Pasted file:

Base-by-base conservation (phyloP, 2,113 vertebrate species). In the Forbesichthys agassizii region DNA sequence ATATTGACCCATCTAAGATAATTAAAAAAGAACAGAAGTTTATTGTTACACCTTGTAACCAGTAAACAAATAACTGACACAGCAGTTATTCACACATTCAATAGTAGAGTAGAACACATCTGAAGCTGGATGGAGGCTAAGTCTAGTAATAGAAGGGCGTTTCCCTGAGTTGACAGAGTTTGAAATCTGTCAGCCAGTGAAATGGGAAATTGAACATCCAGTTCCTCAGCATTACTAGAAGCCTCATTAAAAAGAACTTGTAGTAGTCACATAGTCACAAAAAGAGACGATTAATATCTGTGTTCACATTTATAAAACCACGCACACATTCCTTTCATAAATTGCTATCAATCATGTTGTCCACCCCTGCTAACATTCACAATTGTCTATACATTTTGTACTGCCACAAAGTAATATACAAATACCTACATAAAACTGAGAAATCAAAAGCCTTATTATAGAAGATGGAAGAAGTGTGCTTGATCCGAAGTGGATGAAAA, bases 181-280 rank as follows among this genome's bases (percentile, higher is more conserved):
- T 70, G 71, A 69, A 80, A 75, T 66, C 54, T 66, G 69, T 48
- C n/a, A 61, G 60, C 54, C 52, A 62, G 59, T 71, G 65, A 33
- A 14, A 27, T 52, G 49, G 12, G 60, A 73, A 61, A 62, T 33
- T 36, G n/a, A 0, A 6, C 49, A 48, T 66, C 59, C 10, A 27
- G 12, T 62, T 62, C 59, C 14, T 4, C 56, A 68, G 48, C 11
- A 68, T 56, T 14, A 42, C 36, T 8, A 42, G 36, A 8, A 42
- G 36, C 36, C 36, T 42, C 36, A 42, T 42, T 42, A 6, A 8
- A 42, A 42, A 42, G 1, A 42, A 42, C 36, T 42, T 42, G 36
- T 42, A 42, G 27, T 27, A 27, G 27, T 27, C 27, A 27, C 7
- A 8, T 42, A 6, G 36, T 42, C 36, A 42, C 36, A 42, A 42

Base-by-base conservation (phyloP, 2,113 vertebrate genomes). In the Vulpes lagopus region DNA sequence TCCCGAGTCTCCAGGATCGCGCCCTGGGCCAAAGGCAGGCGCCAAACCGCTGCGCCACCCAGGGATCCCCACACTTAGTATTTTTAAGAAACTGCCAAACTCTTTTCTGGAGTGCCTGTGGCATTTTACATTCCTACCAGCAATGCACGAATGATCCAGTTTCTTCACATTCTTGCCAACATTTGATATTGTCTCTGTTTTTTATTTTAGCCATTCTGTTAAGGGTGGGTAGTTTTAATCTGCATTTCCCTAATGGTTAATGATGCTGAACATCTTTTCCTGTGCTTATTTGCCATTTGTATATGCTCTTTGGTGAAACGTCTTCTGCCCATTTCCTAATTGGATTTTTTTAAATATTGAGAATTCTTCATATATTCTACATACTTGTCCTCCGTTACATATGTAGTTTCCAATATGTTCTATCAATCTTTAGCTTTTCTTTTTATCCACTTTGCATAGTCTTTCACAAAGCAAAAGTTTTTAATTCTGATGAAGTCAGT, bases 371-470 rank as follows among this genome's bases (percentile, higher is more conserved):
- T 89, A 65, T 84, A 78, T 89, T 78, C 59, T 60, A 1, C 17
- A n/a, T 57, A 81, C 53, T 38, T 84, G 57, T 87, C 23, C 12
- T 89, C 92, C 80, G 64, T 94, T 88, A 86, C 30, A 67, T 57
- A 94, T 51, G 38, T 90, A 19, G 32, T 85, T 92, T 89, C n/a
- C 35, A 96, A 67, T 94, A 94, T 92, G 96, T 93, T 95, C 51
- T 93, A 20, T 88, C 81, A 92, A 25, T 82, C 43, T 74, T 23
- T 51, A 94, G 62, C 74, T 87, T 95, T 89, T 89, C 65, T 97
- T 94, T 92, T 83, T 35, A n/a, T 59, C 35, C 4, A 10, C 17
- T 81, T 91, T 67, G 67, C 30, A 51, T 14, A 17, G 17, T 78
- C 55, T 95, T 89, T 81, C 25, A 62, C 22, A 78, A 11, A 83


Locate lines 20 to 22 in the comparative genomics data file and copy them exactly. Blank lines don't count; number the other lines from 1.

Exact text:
- T 94, T 92, T 83, T 35, A n/a, T 59, C 35, C 4, A 10, C 17
- T 81, T 91, T 67, G 67, C 30, A 51, T 14, A 17, G 17, T 78
- C 55, T 95, T 89, T 81, C 25, A 62, C 22, A 78, A 11, A 83